Before the Internet – The New Yorker
Before the Internet, you would just sit in an armchair with a book open on your lap, staring into space or staring at a decorative broom on the wall—kind of shifting back and forth between those two modes of being.
Before the Internet, you might take it upon yourself to do a drawing. You’d quietly start sketching something in a notebook, not sure what it was, but you’d let inspiration guide you and then—woop!—turns out you’d drawn a squiggly alligator with a cockeyed approach.
Before the Internet, you’d have yawning summer afternoons when you’d flop down on one couch, then flop down on another, then decide to craft a fake F.B.I. card. You’d get some paper from your dad’s office, copy the F.B.I. logo and your signature, laminate it with Scotch tape, put it in your wallet, take it out of your wallet, look at it, then put it back in your wallet with a secretive smile.
It was a heady time!
You’d be in some kind of arts center, wearing roomy overalls, looking at a tray of precious gems, and you’d say, “That’s cat’s-eye,” and your friend would say, “Nope. That’s opal.” And you’d say, “That’s definitely cat’s-eye.” And there would be no way to look it up, no way to prove who was right, except if someone had a little booklet. “Anyone got a little booklet?” you’d ask, looking around. “Is there a booklet on this shit?”
Then you’d walk outside and squint at the sky, just you in your body, not tethered to any network, adrift by yourself in a world of strangers in the sunlight.
Before the Internet, you could move to a new state and no one at school would know anything about you. You’d have no online history. You could be anyone. You would lean against the lockers with a faraway expression on your face and let people assume whatever they wanted. Like that you were a girly girl but could also be a tomboy. Or that back in your home town you’d been friends with a bunch of crows. And everyone assumed that if they saw a crow it probably knew you, because you had some kind of understanding with crows owing to undefined telepathic abilities that made you look troubled now and then but also really important.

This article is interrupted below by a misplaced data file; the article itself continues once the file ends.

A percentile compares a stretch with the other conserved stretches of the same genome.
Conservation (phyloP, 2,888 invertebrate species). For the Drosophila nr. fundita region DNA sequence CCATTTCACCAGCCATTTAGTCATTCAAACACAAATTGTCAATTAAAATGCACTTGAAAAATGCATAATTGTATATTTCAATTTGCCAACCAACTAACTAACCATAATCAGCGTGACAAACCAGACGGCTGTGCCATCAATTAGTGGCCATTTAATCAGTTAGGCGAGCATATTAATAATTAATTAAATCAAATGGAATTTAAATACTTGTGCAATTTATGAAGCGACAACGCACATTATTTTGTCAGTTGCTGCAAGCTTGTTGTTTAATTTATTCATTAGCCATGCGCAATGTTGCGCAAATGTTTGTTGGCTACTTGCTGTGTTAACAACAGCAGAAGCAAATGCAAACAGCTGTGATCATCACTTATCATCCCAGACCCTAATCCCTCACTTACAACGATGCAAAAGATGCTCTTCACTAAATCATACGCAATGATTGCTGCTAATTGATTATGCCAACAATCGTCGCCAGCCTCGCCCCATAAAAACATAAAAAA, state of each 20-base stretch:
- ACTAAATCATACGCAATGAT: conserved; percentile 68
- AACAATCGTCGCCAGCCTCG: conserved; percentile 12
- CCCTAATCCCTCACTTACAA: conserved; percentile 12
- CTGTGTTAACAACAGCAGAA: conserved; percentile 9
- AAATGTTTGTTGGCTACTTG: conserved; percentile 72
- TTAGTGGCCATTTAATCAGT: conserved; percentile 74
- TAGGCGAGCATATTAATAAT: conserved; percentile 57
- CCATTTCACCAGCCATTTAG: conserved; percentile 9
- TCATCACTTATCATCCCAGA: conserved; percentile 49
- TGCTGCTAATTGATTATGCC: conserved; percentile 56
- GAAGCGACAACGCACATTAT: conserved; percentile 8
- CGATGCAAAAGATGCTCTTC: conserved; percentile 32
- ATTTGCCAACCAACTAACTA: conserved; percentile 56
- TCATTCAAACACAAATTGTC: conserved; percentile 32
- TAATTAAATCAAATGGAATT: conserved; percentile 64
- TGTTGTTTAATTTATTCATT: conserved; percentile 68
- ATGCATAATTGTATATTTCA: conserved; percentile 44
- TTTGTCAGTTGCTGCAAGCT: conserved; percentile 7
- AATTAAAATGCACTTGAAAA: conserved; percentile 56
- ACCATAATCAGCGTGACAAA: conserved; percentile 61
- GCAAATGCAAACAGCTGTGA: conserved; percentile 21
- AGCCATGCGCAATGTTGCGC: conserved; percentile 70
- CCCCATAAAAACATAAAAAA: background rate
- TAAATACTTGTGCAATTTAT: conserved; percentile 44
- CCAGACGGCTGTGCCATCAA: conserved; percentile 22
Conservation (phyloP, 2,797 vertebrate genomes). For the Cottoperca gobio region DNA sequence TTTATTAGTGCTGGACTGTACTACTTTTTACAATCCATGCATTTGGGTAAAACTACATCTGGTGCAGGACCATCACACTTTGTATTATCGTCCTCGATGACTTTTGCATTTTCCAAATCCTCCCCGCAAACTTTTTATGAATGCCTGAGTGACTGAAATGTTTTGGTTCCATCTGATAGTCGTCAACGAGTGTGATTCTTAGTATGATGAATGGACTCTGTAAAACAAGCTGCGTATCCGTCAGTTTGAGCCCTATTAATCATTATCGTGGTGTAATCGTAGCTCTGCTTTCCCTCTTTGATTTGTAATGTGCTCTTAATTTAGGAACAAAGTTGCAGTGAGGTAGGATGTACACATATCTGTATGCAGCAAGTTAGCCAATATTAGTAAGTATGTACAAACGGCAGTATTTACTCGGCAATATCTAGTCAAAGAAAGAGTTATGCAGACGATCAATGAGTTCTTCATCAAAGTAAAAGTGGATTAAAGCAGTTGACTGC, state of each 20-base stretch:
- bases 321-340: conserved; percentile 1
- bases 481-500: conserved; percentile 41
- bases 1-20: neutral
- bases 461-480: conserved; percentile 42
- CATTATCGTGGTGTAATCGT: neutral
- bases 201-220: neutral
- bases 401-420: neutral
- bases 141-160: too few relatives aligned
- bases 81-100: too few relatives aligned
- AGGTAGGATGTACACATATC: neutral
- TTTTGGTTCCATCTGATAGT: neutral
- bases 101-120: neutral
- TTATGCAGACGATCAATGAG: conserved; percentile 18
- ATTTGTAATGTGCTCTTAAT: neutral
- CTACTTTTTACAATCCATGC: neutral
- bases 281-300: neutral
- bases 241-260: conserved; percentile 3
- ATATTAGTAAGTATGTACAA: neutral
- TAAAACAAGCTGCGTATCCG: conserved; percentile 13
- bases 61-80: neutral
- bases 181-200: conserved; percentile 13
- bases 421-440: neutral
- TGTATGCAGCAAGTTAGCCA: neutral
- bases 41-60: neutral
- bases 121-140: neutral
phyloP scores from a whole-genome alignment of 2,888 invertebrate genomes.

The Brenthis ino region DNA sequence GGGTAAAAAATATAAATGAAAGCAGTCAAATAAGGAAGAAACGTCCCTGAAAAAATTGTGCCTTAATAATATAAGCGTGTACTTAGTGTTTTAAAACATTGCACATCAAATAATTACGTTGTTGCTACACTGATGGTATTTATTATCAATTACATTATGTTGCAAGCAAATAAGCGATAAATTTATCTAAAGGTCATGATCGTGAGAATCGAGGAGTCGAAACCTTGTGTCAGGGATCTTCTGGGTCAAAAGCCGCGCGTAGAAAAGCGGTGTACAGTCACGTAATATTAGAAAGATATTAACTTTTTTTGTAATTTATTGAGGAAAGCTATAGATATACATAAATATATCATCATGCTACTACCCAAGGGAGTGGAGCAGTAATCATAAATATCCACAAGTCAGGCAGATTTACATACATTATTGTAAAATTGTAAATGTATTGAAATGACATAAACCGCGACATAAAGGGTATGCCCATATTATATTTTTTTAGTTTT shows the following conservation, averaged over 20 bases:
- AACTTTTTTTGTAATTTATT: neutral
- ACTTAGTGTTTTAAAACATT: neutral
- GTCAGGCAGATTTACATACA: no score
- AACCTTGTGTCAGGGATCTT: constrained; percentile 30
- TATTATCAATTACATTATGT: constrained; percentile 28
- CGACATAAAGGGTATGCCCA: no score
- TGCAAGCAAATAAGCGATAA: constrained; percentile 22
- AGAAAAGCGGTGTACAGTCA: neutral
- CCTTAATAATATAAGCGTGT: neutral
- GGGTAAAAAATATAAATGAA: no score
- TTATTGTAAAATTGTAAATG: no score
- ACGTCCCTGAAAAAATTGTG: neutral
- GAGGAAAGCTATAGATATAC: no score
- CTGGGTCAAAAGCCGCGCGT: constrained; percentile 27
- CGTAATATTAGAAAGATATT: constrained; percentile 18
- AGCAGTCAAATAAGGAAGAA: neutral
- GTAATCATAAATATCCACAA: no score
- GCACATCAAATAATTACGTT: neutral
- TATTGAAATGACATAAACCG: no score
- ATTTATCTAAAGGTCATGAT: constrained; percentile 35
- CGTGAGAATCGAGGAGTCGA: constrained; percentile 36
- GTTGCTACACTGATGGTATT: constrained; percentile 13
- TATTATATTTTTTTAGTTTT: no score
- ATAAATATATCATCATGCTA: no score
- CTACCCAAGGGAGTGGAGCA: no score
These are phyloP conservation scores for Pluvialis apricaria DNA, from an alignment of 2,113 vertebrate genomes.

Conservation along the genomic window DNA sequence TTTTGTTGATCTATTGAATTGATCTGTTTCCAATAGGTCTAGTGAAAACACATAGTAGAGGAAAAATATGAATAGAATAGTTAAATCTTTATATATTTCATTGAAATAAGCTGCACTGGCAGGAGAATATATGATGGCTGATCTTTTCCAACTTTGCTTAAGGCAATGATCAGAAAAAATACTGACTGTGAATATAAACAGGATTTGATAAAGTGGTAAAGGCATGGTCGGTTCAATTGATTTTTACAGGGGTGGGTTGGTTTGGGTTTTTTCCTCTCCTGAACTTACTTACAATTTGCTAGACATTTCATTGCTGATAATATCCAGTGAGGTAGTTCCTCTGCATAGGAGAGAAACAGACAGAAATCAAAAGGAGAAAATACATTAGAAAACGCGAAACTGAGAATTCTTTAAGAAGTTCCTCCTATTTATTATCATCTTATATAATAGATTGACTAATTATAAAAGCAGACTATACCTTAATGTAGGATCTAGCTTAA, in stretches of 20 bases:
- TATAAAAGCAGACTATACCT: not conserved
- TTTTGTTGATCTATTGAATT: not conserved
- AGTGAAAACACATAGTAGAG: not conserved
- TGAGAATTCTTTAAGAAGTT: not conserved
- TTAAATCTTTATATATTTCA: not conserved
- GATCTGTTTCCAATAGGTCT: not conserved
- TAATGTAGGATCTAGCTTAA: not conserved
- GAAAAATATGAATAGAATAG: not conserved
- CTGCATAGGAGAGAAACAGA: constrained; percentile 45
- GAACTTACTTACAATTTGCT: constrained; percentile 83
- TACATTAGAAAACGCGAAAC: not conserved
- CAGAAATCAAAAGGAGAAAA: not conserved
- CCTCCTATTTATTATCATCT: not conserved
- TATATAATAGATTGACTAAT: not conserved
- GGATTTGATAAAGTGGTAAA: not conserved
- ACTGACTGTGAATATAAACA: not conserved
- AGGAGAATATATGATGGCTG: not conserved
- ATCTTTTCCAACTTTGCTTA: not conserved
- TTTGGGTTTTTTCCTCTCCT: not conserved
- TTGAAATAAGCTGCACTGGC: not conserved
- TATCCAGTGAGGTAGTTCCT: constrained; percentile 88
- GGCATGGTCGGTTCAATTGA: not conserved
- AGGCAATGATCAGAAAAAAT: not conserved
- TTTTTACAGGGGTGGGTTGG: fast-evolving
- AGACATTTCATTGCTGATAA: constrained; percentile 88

And if anyone wanted to track down an old friend of yours and write her an actual letter to find out if any of this was true, well, best of luck to them.
Before the Internet, you could laze around on a park bench in Chicago reading some Dean Koontz, and that would be a legit thing to do and no one would ever know you had done it unless you told them.
Before the Internet, if you were in need of some facts you might actually decide to consult an old person, like the one living in your finished basement. But then you’d find yourself watching “The Bridge on the River Kwai,” which you agreed to do because the old person asked in such a fragile way that you couldn’t say no.
About ten minutes in, you’d say you needed some water, then wander up to the kitchen, where you’d get caught up staring at a refrigerator magnet. Then, for no reason, you’d do a little dance. You’d wonder if you should expand that dance right then and there. “Maybe I’ll direct music videos,” you’d say to yourself. But you’d have no way to follow up or to look it up; you’d just be standing in the deafening quiet of your kitchen at midday, alone with your thoughts.
“Should I test out these pens on this turquoise pad?” you’d ask yourself, staring at some pens by the phone.
Instead, you’d take a sip of your drink and say, “Aah,” like a person in a commercial. Then you’d go do that in front of a mirror, to see how it looked. Because that’s what it was like before the Internet. You made your own fun. ♦